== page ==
Ex-Barcelona captain Carles Puyol has revealed the confidence shattering effect that the world's best player can have on a defender, telling a Catalan newspaper about a training session that left him feeling so humiliated he asked for it to be stopped.
The World Cup winner spoke to La Vanguardia about a one-on-one training drill he took part in during the Pep Guardiola era when he was tasked with trying to beat Lionel Messi, on his own:
"I told myself: 'I'm going to see if I can stop him'. It was humiliating. Pep told me: 'Carles, don't injure him'. 'If you don't want anything to happen, stop the session', I told him. I tried everything but he always got past me at his own pace".
The unfortunate Puyol is one of a long line of footballers to have discovered that trying to injure Messi isn't enough to stop him, with the Argentinian regularly making some of the best players, and James Milner, look idiotic in the process of evading a challenge.
It is little wonder that so many opponents resort to fouling as a desperate way to prevent Messi from scoring, as the Argentina captain has discovered in the Copa America 2015. Defenders seem to be getting away with it too, having secured the services of Sunday League quality refereeing for the tournament.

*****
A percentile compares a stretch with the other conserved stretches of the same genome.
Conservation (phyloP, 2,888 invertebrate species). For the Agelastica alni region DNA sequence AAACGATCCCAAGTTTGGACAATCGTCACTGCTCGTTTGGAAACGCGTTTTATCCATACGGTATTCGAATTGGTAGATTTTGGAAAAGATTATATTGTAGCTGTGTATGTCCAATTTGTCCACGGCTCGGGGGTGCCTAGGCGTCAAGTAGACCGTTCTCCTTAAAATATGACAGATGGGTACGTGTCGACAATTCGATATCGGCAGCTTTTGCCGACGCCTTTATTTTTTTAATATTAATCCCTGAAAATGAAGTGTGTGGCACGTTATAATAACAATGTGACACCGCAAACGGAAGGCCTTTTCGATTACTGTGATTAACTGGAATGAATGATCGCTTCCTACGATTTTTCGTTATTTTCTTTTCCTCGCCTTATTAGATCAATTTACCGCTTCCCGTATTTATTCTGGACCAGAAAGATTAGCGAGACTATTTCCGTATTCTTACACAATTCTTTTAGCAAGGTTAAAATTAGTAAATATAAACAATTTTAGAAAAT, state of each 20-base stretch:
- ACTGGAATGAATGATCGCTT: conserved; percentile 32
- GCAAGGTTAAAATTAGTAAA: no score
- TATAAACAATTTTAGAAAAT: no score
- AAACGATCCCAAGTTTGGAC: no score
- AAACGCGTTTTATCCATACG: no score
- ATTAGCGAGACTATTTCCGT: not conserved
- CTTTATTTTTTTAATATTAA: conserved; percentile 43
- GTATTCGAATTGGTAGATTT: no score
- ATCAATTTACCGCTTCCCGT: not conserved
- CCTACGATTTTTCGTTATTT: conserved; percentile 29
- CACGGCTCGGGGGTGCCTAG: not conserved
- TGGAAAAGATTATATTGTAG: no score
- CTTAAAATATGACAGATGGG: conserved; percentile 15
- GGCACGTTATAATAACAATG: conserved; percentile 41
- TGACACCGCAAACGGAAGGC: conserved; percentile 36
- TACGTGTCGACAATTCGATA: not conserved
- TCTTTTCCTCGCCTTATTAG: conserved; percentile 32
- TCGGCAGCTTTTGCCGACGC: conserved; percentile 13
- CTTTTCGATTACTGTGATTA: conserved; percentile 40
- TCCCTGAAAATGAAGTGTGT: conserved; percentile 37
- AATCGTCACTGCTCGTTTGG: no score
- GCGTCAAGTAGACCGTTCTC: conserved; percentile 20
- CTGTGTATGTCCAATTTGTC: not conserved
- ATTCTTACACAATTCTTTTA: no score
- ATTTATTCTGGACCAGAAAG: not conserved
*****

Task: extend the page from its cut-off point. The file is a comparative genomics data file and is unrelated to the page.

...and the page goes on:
Messi said: "I asked [the referee] about a couple of incidents and he said 'This is South America and this is how the game is played here'. I guess they [referees] call the shots on the pitch and they choose what to allow".
Messi's talent is so well known now that it has actually transcended football and lent itself to hostage negotiations, as one Argentinian scientist has discovered.
Santiago Lopez Menendez claims he was kidnapped while working in Nigeria, with the armed men responsible for his abduction apparently convinced that he was American.
With the language barrier proving difficult, Menendez resorted to simply shouting "Messi! Messi! Messi", thus identifying himself as a South American and warming the hearts of his armed captors, who forgot whatever it was they were fighting about in the first place and eventually set him free.
Oddly, in similar but fictional scenes, an English I.T consultant has learned the hard way that repeating the name "Diego Fuser" to armed terrorists only results in said player turning up at your house to take a selfie. He's just delighted that you remember who he is.